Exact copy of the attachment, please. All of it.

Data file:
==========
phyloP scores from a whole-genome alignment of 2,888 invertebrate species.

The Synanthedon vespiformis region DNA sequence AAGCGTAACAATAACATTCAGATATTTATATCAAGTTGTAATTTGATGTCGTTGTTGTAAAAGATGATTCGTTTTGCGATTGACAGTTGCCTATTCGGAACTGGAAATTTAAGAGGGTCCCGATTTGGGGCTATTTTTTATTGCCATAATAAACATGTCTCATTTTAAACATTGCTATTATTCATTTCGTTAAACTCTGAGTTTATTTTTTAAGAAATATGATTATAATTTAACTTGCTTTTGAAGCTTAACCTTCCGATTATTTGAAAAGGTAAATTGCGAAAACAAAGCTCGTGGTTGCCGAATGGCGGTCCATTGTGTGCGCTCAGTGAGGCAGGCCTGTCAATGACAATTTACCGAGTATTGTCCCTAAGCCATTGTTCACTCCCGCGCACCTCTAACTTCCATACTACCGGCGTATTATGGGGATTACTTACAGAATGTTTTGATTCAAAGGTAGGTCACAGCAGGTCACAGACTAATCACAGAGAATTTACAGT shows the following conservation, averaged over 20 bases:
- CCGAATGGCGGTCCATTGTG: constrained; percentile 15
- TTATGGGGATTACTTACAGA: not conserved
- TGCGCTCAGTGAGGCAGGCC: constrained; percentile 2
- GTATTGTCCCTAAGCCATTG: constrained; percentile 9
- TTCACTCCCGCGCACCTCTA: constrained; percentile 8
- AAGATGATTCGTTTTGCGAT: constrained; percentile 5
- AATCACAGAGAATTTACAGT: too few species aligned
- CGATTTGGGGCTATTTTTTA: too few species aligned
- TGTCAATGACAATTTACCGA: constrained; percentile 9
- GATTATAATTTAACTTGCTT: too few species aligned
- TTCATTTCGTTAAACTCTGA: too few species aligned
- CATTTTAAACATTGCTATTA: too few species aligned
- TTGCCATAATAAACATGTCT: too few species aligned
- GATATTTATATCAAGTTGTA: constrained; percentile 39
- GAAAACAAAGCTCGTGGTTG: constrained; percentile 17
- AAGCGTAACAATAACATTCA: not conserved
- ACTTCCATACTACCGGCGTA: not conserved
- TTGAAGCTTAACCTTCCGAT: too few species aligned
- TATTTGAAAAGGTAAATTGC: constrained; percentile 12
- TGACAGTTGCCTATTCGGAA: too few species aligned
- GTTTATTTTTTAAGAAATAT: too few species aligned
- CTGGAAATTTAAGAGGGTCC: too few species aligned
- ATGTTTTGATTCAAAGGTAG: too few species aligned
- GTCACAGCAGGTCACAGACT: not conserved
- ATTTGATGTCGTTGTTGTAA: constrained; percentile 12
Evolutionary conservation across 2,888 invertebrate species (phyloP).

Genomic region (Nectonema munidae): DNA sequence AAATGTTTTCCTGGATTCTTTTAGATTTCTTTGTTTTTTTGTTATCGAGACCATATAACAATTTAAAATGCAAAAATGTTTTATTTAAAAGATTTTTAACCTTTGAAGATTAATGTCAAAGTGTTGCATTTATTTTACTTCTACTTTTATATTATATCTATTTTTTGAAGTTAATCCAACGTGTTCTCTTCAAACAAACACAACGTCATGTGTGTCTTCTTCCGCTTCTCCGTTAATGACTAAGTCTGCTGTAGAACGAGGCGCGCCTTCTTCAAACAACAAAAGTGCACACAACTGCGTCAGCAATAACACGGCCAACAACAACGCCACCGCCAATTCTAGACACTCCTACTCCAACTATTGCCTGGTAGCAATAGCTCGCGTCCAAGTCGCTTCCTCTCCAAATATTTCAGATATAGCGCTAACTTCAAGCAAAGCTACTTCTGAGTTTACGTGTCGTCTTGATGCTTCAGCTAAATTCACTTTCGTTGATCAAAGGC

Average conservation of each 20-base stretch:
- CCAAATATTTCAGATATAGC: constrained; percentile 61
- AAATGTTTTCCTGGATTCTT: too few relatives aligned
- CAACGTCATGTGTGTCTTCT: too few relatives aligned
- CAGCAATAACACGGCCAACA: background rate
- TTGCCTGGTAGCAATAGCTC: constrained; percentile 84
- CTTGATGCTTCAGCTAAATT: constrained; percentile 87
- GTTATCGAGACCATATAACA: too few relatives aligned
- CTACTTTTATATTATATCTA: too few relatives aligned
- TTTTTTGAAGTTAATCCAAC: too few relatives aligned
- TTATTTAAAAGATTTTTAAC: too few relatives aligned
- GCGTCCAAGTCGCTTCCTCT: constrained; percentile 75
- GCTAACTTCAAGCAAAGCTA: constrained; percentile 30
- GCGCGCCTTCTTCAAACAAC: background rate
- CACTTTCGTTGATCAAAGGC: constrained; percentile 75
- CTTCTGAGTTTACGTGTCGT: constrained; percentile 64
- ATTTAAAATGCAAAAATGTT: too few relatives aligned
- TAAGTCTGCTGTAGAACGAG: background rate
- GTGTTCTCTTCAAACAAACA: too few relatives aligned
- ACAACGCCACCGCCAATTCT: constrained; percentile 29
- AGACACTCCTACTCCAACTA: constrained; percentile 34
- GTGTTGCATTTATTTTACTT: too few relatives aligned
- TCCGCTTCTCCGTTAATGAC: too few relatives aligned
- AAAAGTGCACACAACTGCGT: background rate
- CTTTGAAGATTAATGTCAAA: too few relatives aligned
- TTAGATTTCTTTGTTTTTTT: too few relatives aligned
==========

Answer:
phyloP scores from a whole-genome alignment of 2,888 invertebrate species.

The Synanthedon vespiformis region DNA sequence AAGCGTAACAATAACATTCAGATATTTATATCAAGTTGTAATTTGATGTCGTTGTTGTAAAAGATGATTCGTTTTGCGATTGACAGTTGCCTATTCGGAACTGGAAATTTAAGAGGGTCCCGATTTGGGGCTATTTTTTATTGCCATAATAAACATGTCTCATTTTAAACATTGCTATTATTCATTTCGTTAAACTCTGAGTTTATTTTTTAAGAAATATGATTATAATTTAACTTGCTTTTGAAGCTTAACCTTCCGATTATTTGAAAAGGTAAATTGCGAAAACAAAGCTCGTGGTTGCCGAATGGCGGTCCATTGTGTGCGCTCAGTGAGGCAGGCCTGTCAATGACAATTTACCGAGTATTGTCCCTAAGCCATTGTTCACTCCCGCGCACCTCTAACTTCCATACTACCGGCGTATTATGGGGATTACTTACAGAATGTTTTGATTCAAAGGTAGGTCACAGCAGGTCACAGACTAATCACAGAGAATTTACAGT shows the following conservation, averaged over 20 bases:
- CCGAATGGCGGTCCATTGTG: constrained; percentile 15
- TTATGGGGATTACTTACAGA: not conserved
- TGCGCTCAGTGAGGCAGGCC: constrained; percentile 2
- GTATTGTCCCTAAGCCATTG: constrained; percentile 9
- TTCACTCCCGCGCACCTCTA: constrained; percentile 8
- AAGATGATTCGTTTTGCGAT: constrained; percentile 5
- AATCACAGAGAATTTACAGT: too few species aligned
- CGATTTGGGGCTATTTTTTA: too few species aligned
- TGTCAATGACAATTTACCGA: constrained; percentile 9
- GATTATAATTTAACTTGCTT: too few species aligned
- TTCATTTCGTTAAACTCTGA: too few species aligned
- CATTTTAAACATTGCTATTA: too few species aligned
- TTGCCATAATAAACATGTCT: too few species aligned
- GATATTTATATCAAGTTGTA: constrained; percentile 39
- GAAAACAAAGCTCGTGGTTG: constrained; percentile 17
- AAGCGTAACAATAACATTCA: not conserved
- ACTTCCATACTACCGGCGTA: not conserved
- TTGAAGCTTAACCTTCCGAT: too few species aligned
- TATTTGAAAAGGTAAATTGC: constrained; percentile 12
- TGACAGTTGCCTATTCGGAA: too few species aligned
- GTTTATTTTTTAAGAAATAT: too few species aligned
- CTGGAAATTTAAGAGGGTCC: too few species aligned
- ATGTTTTGATTCAAAGGTAG: too few species aligned
- GTCACAGCAGGTCACAGACT: not conserved
- ATTTGATGTCGTTGTTGTAA: constrained; percentile 12
Evolutionary conservation across 2,888 invertebrate species (phyloP).

Genomic region (Nectonema munidae): DNA sequence AAATGTTTTCCTGGATTCTTTTAGATTTCTTTGTTTTTTTGTTATCGAGACCATATAACAATTTAAAATGCAAAAATGTTTTATTTAAAAGATTTTTAACCTTTGAAGATTAATGTCAAAGTGTTGCATTTATTTTACTTCTACTTTTATATTATATCTATTTTTTGAAGTTAATCCAACGTGTTCTCTTCAAACAAACACAACGTCATGTGTGTCTTCTTCCGCTTCTCCGTTAATGACTAAGTCTGCTGTAGAACGAGGCGCGCCTTCTTCAAACAACAAAAGTGCACACAACTGCGTCAGCAATAACACGGCCAACAACAACGCCACCGCCAATTCTAGACACTCCTACTCCAACTATTGCCTGGTAGCAATAGCTCGCGTCCAAGTCGCTTCCTCTCCAAATATTTCAGATATAGCGCTAACTTCAAGCAAAGCTACTTCTGAGTTTACGTGTCGTCTTGATGCTTCAGCTAAATTCACTTTCGTTGATCAAAGGC

Average conservation of each 20-base stretch:
- CCAAATATTTCAGATATAGC: constrained; percentile 61
- AAATGTTTTCCTGGATTCTT: too few relatives aligned
- CAACGTCATGTGTGTCTTCT: too few relatives aligned
- CAGCAATAACACGGCCAACA: background rate
- TTGCCTGGTAGCAATAGCTC: constrained; percentile 84
- CTTGATGCTTCAGCTAAATT: constrained; percentile 87
- GTTATCGAGACCATATAACA: too few relatives aligned
- CTACTTTTATATTATATCTA: too few relatives aligned
- TTTTTTGAAGTTAATCCAAC: too few relatives aligned
- TTATTTAAAAGATTTTTAAC: too few relatives aligned
- GCGTCCAAGTCGCTTCCTCT: constrained; percentile 75
- GCTAACTTCAAGCAAAGCTA: constrained; percentile 30
- GCGCGCCTTCTTCAAACAAC: background rate
- CACTTTCGTTGATCAAAGGC: constrained; percentile 75
- CTTCTGAGTTTACGTGTCGT: constrained; percentile 64
- ATTTAAAATGCAAAAATGTT: too few relatives aligned
- TAAGTCTGCTGTAGAACGAG: background rate
- GTGTTCTCTTCAAACAAACA: too few relatives aligned
- ACAACGCCACCGCCAATTCT: constrained; percentile 29
- AGACACTCCTACTCCAACTA: constrained; percentile 34
- GTGTTGCATTTATTTTACTT: too few relatives aligned
- TCCGCTTCTCCGTTAATGAC: too few relatives aligned
- AAAAGTGCACACAACTGCGT: background rate
- CTTTGAAGATTAATGTCAAA: too few relatives aligned
- TTAGATTTCTTTGTTTTTTT: too few relatives aligned